By Chris Pickup

Haldimand Council passed a resolution Monday night asking the Ministry of Municipal Affairs and Housing to activate the Disaster Recovery Assistance Program (DRAO) to aid homeowners stricken by the October 31 storm.

Councillor John Metcalfe said he had seen some of the devastation and ”hopefully something can be done for these people”.

CAO Craig Manley told council public works personnel were out all night monitoring the situation and moving debris. Several bridges were undermined by significant flooding, cemetery headstones toppled and trees down.

The largest damage was to Lakeshore road where county workers laboured all weekend to temporarily repair the road surface to enable access preparatory to a permanent repair next year.

Manley said the province operates two disaster assistance programs, one for the municipality and the other for residents to help offset costs of sudden and unexpected natural disasters.

The Municipal Disaster Assistance Recovery Program covers capital costs in essential services such as health, safety and access issues. It Is activated by the province and requires a municipal resolution. The municipality can only apply if they reach a cost of 3 percent of the operating budget, which is $2 million in Haldimand’s case.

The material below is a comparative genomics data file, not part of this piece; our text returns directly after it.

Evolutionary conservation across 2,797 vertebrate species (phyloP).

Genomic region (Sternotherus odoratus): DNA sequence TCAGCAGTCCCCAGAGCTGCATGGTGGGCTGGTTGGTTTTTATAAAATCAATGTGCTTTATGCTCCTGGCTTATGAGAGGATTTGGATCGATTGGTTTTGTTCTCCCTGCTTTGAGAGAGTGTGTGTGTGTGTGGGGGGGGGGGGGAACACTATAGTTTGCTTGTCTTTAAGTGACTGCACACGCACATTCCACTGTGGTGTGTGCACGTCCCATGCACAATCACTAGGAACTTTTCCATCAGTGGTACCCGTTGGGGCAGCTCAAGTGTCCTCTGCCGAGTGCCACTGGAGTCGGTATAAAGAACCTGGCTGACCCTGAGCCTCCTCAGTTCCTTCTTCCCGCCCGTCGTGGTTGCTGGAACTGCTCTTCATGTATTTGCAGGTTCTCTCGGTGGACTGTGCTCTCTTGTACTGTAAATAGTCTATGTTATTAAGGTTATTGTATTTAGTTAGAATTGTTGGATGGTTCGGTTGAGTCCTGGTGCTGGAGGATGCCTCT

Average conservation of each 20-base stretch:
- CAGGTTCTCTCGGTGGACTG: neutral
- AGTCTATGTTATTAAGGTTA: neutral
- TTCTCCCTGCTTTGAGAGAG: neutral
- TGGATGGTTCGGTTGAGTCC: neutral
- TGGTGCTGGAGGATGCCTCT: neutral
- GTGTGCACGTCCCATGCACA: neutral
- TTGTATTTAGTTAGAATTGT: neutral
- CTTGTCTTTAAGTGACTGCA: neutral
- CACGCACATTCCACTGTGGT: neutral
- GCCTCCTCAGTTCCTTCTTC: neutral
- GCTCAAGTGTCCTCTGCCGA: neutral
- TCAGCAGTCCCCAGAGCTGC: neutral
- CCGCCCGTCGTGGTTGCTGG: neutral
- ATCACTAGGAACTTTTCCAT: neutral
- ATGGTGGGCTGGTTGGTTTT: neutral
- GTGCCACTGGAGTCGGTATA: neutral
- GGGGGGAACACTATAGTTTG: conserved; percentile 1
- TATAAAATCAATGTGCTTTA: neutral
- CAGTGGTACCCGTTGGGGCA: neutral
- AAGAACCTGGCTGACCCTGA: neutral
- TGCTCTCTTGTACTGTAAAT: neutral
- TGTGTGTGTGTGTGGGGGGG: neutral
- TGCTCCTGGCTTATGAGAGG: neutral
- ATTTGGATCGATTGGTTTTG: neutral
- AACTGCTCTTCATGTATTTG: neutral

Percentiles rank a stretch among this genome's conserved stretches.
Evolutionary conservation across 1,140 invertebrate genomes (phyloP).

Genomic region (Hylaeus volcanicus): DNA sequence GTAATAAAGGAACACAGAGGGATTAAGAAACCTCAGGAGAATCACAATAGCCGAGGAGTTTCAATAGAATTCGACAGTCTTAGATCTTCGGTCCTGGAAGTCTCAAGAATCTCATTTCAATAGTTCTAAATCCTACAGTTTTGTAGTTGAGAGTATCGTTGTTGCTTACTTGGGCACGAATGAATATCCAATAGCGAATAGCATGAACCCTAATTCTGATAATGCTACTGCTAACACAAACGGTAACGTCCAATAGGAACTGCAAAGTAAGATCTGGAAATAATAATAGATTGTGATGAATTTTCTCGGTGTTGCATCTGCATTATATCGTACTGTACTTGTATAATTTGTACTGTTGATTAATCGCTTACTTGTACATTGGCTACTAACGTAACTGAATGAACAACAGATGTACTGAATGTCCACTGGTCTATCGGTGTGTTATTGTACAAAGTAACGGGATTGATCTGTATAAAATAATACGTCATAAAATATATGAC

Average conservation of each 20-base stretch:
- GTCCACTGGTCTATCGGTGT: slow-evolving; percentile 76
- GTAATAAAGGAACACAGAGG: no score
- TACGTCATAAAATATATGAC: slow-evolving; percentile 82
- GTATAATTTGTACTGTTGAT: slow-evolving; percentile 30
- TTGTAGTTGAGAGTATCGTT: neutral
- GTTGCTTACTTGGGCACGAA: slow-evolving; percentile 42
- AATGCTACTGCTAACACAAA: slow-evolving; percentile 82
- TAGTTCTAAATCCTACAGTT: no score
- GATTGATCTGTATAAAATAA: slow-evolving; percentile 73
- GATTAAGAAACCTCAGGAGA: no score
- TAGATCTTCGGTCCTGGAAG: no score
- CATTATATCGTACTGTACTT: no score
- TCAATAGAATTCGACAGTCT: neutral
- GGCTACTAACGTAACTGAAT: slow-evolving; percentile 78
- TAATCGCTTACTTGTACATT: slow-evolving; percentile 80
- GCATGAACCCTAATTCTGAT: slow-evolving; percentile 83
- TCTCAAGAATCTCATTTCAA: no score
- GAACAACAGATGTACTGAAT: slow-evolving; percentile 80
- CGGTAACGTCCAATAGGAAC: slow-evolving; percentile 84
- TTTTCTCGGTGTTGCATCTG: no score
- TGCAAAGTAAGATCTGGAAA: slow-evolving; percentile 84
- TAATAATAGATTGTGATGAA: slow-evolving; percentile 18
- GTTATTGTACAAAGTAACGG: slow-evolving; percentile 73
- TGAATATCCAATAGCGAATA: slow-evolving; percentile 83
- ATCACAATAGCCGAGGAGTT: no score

The county would have to pay all costs up front but if the province deems the damage is significant enough they would reimburse 75% up to $2 million and beyond that, 95%. The program would only pay for items not covered by insurance.  

County staff are tracking costs through a special account.

The private property assistance program, Disaster Recovery Assistance for Ontarions,  requires homeowners to apply directly to the province, with no municipal role. It is intended to return essential property to its basic function, including septic systems. However, it is only for the primary home and basic contents, and does not cover landscaping, driveways, fencing, retaining walls or erosion control measures. Seasonal homeowners are out of luck entirely.

Homeowners must go through their insurance first, and maximum coverage is $250,000, with a 90% limit. The decision is made entirely by the province, on a case by case basis and depends on the number of requests from the public, whether the municipality has applied, and an investigation of the level of damage.

Details of how to apply are posted on the county’s website. Residents are also encouraged to contact MPP Toby Barrett.

The county has also waived tipping fees at the Canborough transfer station for affected residents to bring debris, tree limbs and construction waste from clean-up activities until November 30.